ProStart puts students on culinary pathway

Jennifer Pacheco was 5 when she started watching cooking shows with her mom. She credits the inspiration she drew from those programs with helping her earn the $4,000 scholarship the Georgia Restaurant Association will present to her on Sept. 27 as the ProStart Student of the Year.

Last year, Pacheco enrolled at Gwinnett’s Maxwell High and its culinary course where she learned about ProStart, a national program that gives students insight into the industry through competitions and connections. In the spring, Pacheco and her team took top honors at ProStart’s Georgia contest in the management division.

“That competition helped me generate ideas and made me figure out a business plan, budgets, floor plans, location, interior design and menus,” said the Lawrenceville senior. “That was great because my goal is to one day open my own restaurant.”

Maxwell’s Culinary Arts instructor Amanda Williams has spent 11 years helping students like Pacheco get a realistic introduction to the challenges and rewards of working in the hospitality arena.

“ProStart challenges students to perform their best and think about real-world scenarios,” said Williams. “And through it, students are able to network with people in the industry. It’s a great opportunity, especially if they want to be executive chefs or be in management.”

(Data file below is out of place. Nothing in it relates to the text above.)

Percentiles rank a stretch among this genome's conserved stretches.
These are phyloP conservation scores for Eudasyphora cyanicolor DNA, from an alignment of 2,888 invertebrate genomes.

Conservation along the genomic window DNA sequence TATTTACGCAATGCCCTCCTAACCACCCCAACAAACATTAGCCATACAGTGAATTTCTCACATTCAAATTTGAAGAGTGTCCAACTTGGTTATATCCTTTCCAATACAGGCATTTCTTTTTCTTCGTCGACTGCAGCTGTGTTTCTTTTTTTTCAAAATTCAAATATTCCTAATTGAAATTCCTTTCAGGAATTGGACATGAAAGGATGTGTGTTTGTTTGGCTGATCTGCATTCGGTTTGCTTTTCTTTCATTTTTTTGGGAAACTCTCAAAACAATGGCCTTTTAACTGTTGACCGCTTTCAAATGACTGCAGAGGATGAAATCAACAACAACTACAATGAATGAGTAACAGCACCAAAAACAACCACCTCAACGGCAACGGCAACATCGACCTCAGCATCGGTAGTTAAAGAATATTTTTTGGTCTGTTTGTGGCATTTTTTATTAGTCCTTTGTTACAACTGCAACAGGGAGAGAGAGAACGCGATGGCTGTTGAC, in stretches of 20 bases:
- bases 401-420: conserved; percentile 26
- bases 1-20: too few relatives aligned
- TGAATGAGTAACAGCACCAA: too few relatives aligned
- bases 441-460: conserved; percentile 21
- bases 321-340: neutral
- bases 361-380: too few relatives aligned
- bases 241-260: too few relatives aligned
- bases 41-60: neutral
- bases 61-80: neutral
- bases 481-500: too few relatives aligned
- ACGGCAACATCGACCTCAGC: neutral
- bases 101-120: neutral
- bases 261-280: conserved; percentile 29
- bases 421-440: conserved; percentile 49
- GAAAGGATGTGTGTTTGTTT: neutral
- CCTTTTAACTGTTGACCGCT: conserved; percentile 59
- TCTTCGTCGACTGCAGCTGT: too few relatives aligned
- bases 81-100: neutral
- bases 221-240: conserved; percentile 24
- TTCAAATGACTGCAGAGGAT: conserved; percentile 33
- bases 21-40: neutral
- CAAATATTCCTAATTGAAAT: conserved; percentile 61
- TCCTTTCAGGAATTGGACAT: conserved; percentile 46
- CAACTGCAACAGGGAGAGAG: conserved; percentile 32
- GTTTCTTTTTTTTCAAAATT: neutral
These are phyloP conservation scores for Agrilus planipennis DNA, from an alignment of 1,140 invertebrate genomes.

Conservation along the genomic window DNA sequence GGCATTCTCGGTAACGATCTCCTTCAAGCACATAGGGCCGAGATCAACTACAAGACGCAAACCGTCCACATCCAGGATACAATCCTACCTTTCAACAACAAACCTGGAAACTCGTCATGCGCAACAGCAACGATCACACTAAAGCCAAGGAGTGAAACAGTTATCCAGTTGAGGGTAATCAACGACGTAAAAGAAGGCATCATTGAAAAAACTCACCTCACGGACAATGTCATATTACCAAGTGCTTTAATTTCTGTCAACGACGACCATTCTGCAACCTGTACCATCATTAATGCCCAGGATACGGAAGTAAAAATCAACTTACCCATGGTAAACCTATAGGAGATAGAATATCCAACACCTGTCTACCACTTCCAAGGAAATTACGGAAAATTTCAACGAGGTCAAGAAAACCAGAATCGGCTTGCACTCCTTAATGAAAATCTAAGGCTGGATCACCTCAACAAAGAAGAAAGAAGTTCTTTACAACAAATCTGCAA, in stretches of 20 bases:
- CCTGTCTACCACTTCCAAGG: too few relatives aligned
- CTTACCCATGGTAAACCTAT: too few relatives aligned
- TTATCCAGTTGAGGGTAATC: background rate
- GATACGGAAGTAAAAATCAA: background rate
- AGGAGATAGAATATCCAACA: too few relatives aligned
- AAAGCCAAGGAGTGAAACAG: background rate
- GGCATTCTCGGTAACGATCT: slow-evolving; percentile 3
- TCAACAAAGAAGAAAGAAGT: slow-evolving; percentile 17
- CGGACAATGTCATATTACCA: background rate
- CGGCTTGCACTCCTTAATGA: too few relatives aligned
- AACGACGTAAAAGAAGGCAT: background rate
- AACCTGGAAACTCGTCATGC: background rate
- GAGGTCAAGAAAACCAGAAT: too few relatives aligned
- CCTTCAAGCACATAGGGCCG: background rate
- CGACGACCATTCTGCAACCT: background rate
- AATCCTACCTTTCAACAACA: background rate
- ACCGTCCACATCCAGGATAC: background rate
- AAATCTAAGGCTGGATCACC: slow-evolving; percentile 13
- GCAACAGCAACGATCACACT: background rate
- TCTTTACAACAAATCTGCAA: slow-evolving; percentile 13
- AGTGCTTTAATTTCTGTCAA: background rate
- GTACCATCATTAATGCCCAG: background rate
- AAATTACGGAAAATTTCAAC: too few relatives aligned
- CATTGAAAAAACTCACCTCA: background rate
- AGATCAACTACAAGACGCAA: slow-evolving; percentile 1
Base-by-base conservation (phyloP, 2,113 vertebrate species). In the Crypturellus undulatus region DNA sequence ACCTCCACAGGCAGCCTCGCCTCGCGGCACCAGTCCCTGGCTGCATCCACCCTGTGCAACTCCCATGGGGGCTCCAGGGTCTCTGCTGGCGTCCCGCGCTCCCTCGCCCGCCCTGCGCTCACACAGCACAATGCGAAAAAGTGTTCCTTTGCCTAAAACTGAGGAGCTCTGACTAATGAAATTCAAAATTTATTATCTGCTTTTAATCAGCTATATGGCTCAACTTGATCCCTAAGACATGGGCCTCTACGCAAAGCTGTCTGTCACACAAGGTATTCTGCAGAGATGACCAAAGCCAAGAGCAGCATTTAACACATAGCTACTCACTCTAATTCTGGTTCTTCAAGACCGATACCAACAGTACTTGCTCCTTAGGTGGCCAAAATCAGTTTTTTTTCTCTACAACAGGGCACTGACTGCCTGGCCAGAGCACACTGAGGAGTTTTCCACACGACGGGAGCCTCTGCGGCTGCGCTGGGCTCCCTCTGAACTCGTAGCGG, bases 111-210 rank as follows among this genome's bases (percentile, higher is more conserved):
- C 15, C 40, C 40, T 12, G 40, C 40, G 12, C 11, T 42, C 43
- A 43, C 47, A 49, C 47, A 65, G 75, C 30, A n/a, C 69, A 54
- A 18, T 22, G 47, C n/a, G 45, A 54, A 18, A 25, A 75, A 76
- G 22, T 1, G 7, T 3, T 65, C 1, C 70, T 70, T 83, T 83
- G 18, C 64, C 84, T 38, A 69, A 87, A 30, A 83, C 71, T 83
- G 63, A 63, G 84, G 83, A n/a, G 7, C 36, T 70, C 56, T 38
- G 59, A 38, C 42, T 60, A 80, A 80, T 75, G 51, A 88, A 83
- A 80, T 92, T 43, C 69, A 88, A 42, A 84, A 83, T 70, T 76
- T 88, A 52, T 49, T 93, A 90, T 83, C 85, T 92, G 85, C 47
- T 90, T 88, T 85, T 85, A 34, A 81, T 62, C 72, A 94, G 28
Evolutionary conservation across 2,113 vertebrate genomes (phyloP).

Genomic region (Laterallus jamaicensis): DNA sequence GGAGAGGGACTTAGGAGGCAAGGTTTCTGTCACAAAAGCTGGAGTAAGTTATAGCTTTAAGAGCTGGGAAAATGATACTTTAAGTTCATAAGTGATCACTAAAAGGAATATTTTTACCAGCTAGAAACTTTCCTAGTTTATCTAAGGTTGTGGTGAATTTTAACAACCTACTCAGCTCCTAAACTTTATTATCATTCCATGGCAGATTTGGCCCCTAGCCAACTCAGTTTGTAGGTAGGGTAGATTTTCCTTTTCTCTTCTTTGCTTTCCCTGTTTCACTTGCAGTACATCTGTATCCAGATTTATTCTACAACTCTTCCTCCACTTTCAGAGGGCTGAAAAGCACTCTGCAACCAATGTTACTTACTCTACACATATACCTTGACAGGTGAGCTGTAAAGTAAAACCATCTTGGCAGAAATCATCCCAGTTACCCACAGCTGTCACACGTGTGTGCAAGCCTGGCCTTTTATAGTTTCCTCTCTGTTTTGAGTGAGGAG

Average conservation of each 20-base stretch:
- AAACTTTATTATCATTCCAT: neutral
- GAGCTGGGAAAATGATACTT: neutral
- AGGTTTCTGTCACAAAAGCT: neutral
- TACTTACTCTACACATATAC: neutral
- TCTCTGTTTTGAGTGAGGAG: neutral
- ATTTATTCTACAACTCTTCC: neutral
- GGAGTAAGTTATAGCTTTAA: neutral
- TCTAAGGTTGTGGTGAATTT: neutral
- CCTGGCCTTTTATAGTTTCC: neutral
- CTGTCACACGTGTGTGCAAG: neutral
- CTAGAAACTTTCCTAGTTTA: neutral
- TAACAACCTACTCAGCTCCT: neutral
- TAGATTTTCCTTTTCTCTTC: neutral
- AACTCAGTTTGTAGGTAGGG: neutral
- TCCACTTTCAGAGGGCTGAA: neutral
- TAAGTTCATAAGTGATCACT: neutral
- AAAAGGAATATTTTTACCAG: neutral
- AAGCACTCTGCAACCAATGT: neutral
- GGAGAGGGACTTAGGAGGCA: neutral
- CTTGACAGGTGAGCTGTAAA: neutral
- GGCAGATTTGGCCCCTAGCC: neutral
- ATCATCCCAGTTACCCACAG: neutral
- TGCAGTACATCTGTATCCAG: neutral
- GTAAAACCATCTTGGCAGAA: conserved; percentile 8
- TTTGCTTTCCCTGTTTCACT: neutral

Culinary students at Maxwell spend half their school day – about three hours – getting instructions and the chance to cook. Those who participate in ProStart, said Williams, usually have a specific career path in mind.

“They’re the ones who are going into the industry or culinary school, and they have a higher commitment because they want to create a career out of it,” she said.

GRA President and CEO Karen Bremer said students have benefitted from ProStart since its inception in 1991, when the late Herman Cain was chair of the National Restaurant Association and kicked off the program in Atlanta. It’s since grown to 50 states, D.C. and Guam, and enrolls 145,000 students in 1,800 schools.

“Students will learn practical skills, and they also get a certification in food service sanitation, which is required by the state,” said Bremer. “It also introduces them to all the different career paths in the industry. There are close to 100,000 jobs that include site development, marketing, public relations, finance, franchise relations and photography.”

This year, Pacheco is back at Maxwell as a culinary arts intern and plans to compete again. That commitment prompted Williams to nominate her for the GRA award.

“She has really put a lot of effort into the class, and she plans on going to culinary school,” said Williams. “One way to make it more affordable is through scholarships, so any opportunity I can give students to get one, I want to assist with.”

Information about ProStart is online at

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